How to Win an Election at Your School

Thinking about running for student elections can be scary and nerve-racking because other people are vying for the same position.

You're wondering, "Why should people vote for me? What would I do if I win? How do I get my name on the ballot?"

Take a deep breath. With a little planning, you can be on your way to winning your election.

Why should I run?

How can I help my fellow students?
First: decide why you want to run.

Before you do anything else, you need to decide why you want to run.

The best reason: you want to help other students. For example, if you run for student council, you should realize that your main job would be to help improve things in your school.

If you run for president of a club, and you win, organize and plan to help your club meet its goals.

Where do I start?

Advice from middle-school students who've been there.

After you've decided why you're running, find out how your school's elections work. Ask a teacher or your principal what you have to do to run, and find out the deadlines.

Most schools require nominations. This means that someone has to say that they think you make a good candidate.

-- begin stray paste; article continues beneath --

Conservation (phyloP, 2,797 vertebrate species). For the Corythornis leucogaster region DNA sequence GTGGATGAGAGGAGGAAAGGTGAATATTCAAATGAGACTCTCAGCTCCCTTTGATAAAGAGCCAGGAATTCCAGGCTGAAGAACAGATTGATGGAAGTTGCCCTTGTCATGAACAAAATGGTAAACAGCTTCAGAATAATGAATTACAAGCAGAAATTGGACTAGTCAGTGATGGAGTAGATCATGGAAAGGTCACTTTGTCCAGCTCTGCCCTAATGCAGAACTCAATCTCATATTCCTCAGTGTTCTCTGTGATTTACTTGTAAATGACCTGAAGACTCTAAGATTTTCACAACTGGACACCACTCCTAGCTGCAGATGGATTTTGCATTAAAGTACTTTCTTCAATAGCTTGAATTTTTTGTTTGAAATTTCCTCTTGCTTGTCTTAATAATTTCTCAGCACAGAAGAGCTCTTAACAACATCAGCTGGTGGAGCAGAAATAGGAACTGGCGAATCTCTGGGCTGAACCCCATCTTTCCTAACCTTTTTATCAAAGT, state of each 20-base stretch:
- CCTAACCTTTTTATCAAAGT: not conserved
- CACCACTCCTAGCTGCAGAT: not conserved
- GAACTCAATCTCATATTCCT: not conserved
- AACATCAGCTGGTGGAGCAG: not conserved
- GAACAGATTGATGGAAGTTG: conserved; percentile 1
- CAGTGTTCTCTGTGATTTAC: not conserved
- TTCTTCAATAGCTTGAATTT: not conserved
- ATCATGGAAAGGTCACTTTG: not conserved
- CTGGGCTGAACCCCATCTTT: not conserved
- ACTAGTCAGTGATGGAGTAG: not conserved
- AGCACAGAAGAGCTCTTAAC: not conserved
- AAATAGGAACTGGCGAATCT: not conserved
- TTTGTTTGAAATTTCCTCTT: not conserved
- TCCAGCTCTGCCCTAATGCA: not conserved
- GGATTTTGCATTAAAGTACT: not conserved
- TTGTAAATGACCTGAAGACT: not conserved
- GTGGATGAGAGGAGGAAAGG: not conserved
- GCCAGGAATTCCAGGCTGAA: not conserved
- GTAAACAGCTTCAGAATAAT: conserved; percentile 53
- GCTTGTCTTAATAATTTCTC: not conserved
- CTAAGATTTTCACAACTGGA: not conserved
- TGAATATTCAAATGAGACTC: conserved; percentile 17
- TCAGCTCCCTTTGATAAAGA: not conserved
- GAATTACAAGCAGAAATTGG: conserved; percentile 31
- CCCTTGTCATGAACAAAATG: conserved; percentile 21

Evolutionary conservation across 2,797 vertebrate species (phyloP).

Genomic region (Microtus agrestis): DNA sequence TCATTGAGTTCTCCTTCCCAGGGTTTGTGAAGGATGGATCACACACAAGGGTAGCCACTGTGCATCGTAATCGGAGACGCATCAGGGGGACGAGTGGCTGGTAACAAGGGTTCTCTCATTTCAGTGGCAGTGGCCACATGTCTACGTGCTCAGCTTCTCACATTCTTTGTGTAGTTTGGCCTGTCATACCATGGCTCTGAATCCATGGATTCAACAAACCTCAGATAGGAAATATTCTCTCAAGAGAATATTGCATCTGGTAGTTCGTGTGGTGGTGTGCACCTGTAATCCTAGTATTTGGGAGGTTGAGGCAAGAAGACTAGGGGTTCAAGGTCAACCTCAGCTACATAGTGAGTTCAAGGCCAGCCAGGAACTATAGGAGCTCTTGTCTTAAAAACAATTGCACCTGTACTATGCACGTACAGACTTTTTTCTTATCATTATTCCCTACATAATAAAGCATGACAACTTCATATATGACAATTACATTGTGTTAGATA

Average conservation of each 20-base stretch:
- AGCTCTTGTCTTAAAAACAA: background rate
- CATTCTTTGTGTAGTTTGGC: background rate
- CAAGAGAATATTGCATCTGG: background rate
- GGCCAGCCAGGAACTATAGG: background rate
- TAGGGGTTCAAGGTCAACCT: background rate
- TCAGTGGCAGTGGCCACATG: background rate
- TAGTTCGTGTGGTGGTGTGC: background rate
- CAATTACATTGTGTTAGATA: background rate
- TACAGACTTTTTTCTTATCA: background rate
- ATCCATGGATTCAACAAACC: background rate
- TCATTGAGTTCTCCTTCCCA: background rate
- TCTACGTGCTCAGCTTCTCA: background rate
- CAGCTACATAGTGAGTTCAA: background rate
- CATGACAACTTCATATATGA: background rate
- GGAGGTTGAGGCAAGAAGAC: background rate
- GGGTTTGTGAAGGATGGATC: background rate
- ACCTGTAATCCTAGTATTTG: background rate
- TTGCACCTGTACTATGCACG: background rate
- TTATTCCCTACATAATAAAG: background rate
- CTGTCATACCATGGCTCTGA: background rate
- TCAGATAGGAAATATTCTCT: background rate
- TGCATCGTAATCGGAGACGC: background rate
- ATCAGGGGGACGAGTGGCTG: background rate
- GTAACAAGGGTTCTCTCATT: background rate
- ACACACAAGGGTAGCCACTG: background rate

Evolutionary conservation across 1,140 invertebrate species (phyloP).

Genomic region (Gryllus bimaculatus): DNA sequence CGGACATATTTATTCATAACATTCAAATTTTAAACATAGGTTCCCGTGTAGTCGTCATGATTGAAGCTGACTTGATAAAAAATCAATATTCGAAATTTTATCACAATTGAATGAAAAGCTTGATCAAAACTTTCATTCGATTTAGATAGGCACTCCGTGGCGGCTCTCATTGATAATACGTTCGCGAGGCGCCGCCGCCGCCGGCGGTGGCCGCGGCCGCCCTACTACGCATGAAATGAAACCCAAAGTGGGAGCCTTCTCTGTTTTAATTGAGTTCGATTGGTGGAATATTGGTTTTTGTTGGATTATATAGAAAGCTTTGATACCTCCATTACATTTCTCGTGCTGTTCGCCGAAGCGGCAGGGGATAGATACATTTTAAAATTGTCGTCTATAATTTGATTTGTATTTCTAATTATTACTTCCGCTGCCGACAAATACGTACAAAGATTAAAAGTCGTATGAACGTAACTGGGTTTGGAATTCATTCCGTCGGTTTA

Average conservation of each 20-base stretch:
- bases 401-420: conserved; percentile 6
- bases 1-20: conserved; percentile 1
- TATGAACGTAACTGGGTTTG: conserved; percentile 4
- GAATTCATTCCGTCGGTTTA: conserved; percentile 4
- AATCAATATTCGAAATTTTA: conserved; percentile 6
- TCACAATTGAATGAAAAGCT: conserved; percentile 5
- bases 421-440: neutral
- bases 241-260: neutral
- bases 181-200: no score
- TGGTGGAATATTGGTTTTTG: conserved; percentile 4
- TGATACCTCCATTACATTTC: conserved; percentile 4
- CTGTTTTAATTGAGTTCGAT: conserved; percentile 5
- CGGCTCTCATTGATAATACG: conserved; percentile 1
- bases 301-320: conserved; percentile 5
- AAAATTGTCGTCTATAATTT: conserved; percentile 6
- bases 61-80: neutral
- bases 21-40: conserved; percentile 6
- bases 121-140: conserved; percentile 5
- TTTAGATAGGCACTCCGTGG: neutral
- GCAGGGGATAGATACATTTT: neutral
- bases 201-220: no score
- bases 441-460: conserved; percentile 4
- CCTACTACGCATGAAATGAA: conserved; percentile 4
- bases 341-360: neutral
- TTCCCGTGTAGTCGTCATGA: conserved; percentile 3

Don't miss your chance because you waited for someone else to think of you for a job that you know you can do. Ask someone to nominate you!

Once you're on the ballot, find out your school's campaign rules

Once you know the rules, start campaigning...

p. 1 2
Credit Union National Association, Inc.

This space is for each subscribing credit union's unique invitation to elementary, middle, and high school students.
If no text is added by the subscriber, CUNA displays default text describing why credit unions are important to their members.
Credit Union National Association, Inc.


This space is for each subscribing credit union's unique invitation to elementary, middle, and high school students.
If no text is added by the subscriber, CUNA displays default text describing why credit unions are important to their members.